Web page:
We've all been in strategic meeting sessions that spend seemingly endless hours fishboning and analyzing — without ever developing action steps or achieving results. But it doesn't have to be that way.
Facilitator Diane Wendt, CEO/president of AtEz, LLC, a coaching and consulting practice in Gilbert, Ariz., has used a tool called outcome mapping for more than 15 years with all types of groups and organizations to help them move beyond “problem thinking” and into an “outcome-solving perspective.”
“The problem-solving perspective spirals you down, which can help pinpoint the problem but won't necessarily get you to the desired outcome you want,” says Wendt. “Plus, it can leave you stuck on the details of the problem, instead of finding ways to move forward. It also can lead individuals or groups into being sidetracked or derailed from the real outcome they desire,” she says. “When you're coming from an ‘outcome-solving’ perspective, you focus on possibilities and opportunities instead of limitations or barriers to getting where you want to go.”
Flip the Question
The key is to “flip” the question, so instead of asking, “Why do I have this problem?” or “Who is to blame for this problem?” you ask, “What do I want instead of this problem?” By turning the question around, you also switch the focus from the problem to the outcome you want, says Wendt.
A flipped outcome should be positive. It also should be a goal you can realistically accomplish — one you have or can get the resources and time needed to achieve. In addition, it should be easy to tell when you've achieved it; and it has to be worthwhile, meaning the gains you will get as a result of achieving the outcome will outweigh the time and material costs involved. The outcome should also be representative of your core values.
Let the Chunking Begin
Once you've identified your outcome, you're ready to “chunk.” This entails finding “higher” outcomes, says Wendt. “You have to get to the ‘heart place’ if you want change to happen. The key question to ask as you chunk up, she says, is “What will achieving this outcome do for me?” For example, if your initial outcome is, “I want a clean, organized office,” you then ask what having a clean office will do for you. Your first chunk up could be that it would improve your access to information. Then you ask the question again, and the next chunk up could be that the improved access would let you improve your response time. That in turn could chunk up to a greater sense of accomplishment. Chunking up helps you get motivated to make the changes needed to get to your desired outcome.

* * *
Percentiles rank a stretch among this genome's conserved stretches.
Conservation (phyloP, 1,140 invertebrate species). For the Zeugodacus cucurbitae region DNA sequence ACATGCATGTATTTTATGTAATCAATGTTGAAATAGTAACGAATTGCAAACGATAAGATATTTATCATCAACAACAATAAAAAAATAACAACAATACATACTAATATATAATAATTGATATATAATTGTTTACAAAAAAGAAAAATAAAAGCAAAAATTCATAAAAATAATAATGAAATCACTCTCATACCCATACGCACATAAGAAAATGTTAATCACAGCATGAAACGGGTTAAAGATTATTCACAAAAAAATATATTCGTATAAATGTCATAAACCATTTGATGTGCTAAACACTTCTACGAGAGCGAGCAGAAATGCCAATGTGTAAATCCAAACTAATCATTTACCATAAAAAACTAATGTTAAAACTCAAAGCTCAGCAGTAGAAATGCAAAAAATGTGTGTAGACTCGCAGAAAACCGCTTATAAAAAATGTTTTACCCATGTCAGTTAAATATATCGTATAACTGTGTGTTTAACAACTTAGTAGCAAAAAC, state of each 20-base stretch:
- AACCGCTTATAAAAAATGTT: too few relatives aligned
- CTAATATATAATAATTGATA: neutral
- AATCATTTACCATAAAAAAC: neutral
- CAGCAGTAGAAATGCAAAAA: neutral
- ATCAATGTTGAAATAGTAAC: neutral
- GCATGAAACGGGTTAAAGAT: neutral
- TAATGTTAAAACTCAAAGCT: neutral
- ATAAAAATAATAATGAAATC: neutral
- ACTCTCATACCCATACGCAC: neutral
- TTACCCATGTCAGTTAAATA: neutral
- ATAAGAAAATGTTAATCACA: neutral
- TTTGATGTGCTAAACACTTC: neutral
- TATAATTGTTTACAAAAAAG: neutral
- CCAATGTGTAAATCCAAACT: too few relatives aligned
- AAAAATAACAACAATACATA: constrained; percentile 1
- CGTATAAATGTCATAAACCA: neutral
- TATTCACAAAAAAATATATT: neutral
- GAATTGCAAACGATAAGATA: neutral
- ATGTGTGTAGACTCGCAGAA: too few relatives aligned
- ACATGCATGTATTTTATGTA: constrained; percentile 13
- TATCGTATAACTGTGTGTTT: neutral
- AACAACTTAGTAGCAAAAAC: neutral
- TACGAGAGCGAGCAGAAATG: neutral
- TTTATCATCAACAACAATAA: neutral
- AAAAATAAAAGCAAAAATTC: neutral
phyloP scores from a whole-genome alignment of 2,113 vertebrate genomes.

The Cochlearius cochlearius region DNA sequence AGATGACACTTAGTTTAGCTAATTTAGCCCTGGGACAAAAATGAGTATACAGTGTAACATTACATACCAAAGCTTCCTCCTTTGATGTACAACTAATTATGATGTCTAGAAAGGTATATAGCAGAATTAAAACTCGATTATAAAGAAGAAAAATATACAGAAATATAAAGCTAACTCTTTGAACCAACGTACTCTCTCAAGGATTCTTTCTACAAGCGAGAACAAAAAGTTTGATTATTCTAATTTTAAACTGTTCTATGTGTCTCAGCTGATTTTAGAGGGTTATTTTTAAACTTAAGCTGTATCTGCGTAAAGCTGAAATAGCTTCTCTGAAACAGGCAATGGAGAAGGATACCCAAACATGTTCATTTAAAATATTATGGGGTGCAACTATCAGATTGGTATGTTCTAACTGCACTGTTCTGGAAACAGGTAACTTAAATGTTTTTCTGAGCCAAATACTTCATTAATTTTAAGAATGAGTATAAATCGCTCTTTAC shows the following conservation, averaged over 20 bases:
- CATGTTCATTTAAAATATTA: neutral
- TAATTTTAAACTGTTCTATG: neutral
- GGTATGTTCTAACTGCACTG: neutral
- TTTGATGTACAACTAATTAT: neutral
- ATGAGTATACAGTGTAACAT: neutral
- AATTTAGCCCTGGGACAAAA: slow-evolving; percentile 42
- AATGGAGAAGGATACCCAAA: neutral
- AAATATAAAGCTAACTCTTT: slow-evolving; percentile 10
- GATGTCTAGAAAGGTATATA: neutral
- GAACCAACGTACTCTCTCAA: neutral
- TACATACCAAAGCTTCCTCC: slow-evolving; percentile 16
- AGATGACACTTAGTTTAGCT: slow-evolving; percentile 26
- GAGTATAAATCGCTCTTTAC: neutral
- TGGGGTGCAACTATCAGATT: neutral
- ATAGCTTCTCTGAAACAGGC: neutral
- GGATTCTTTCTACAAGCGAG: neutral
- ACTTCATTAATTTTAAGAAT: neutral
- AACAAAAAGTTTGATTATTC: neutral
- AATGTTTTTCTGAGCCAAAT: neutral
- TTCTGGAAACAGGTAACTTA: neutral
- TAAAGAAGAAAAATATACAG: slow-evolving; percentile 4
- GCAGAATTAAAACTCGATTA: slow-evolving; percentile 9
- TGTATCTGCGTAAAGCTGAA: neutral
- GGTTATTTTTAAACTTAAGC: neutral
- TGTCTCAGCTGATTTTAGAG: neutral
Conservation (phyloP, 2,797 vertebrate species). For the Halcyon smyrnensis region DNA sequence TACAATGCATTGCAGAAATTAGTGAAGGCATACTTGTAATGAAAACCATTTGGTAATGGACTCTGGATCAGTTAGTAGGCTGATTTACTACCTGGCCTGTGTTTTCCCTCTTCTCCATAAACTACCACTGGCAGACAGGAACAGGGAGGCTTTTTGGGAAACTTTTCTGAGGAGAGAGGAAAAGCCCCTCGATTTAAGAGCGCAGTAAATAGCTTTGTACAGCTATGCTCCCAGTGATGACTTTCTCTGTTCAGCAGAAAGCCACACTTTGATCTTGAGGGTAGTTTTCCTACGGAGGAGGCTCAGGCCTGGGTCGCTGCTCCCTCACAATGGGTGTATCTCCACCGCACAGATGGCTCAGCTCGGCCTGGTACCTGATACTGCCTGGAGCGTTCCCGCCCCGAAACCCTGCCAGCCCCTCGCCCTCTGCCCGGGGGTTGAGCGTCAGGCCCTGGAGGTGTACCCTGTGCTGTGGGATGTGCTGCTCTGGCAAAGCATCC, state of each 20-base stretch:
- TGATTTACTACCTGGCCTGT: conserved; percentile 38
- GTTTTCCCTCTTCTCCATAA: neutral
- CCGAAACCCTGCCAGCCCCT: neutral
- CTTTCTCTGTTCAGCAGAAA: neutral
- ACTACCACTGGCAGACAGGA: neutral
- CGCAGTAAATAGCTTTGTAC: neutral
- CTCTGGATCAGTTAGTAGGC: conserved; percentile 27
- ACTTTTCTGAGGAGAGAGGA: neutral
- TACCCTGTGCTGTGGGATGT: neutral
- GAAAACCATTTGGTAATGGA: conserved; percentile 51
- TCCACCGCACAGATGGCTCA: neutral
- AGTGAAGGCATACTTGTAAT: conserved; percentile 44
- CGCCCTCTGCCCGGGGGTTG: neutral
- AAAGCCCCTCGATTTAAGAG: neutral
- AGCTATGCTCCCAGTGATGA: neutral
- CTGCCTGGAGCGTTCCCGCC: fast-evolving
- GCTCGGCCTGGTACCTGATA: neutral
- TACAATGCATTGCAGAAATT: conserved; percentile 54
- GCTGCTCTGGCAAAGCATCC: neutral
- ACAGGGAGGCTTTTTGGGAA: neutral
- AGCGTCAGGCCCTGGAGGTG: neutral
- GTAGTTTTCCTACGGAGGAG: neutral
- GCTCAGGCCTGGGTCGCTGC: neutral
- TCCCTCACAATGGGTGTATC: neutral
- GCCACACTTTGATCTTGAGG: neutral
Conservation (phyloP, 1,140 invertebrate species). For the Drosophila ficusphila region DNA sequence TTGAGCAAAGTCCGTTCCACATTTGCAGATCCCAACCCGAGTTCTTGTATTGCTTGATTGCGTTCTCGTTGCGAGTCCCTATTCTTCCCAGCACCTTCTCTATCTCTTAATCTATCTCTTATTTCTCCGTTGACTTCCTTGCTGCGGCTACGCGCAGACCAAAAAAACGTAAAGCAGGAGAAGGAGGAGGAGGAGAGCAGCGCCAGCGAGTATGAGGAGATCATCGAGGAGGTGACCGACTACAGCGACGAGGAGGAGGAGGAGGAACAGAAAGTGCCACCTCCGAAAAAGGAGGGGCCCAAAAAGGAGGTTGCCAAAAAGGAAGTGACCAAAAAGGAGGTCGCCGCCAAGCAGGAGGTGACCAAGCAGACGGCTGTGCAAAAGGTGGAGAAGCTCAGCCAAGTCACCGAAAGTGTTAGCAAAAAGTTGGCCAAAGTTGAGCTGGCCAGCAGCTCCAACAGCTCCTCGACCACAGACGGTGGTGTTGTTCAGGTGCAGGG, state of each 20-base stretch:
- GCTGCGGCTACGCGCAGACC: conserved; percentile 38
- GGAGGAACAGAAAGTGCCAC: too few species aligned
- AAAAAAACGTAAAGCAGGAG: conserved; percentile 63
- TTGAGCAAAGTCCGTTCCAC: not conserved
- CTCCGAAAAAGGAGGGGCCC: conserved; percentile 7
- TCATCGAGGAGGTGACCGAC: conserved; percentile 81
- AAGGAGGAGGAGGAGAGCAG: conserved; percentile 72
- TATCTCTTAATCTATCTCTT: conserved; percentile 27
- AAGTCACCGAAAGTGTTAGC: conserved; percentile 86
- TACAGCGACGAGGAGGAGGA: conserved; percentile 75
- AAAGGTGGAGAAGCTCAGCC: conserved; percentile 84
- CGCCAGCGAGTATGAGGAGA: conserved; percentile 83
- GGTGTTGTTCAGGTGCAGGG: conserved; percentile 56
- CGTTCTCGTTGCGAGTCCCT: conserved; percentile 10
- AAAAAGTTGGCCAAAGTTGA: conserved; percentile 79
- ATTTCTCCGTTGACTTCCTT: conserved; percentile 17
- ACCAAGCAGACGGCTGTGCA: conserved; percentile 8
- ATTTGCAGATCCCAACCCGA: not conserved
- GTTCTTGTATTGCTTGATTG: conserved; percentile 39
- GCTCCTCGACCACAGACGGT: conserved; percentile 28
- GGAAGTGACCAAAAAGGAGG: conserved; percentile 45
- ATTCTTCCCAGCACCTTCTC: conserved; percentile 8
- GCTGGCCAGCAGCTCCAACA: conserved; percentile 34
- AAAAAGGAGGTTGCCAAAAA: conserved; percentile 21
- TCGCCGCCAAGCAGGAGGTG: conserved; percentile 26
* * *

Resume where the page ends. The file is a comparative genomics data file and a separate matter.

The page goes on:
Even the goal of a clean office can seem impossible to some, though. When the obstacles to achieving your desired outcome seem overwhelming, chunking down can help. The key question for chunking down is, “What stops me/us from getting the desired outcome?” Once you identify a barrier, then you ask, “What do I/we want instead?” So in the clean office example, one barrier could be not having any file cabinets, Wendt says. The next level — what do I want instead of not having file cabinets? — becomes easy to answer: Get file cabinets. Keep asking the questions and chunking down until you have a number of concrete, attainable actions you can take to move toward your desired outcome.
From Paper to a Plan
Once all the issues around your desired outcomes are “mapped” by chunking up and down, it's time to set an action plan. Note all the actions — the answers to your “what do you want to do instead?” questions — and set a date to have them completed. If you'll need any resources to meet your deadline, note them along with the date.
At this point, Wendt says, take some time to visualize what your desired outcome will look, taste, and feel like once it's a reality. Say it's now six months from when you first did your outcome map: How do you know you achieved it? Using the clean office example, it should be pretty easy to visualize, but no matter what your desired outcome is, try to envision what it will be like once it's realized. Then start following your map to success.
While this is a great tool for meeting participants who are trying to find solutions to various problems, it works just as well for any problem in any context where you want to direct attention and energy from what keeps you from moving forward to all the places you want to go. As Wendt notes: “It's like music — you can't stay depressed while playing the banjo, and you can't stay stuck and use Outcome Mapping.”
History of Outcome Mapping
Outcome Mapping was developed by Bob Bostrom, PhD, the L. Edmund Rast Professor of Business at the University of Georgia, and president of Bostrom & Associates, a training, facilitating, and consulting company based in Columbia, Mo.; and Vikki Clawson, PhD, B&A's vice president and managing director.
For more information about outcome mapping, check out these resources:
Outcome-Directed Thinking: Questions That Turn Things Around, by Bob Bostrom and Vikki Clawson; downloadable paper from www.terry.uga.edu/~rbostrom/
Using Outcome-Directed Thinking to Achieve Effective and Efficient Meetings, by Bob Bostrom and Vikki Clawson; downloadable paper from www.terry.uga.edu/~rbostrom/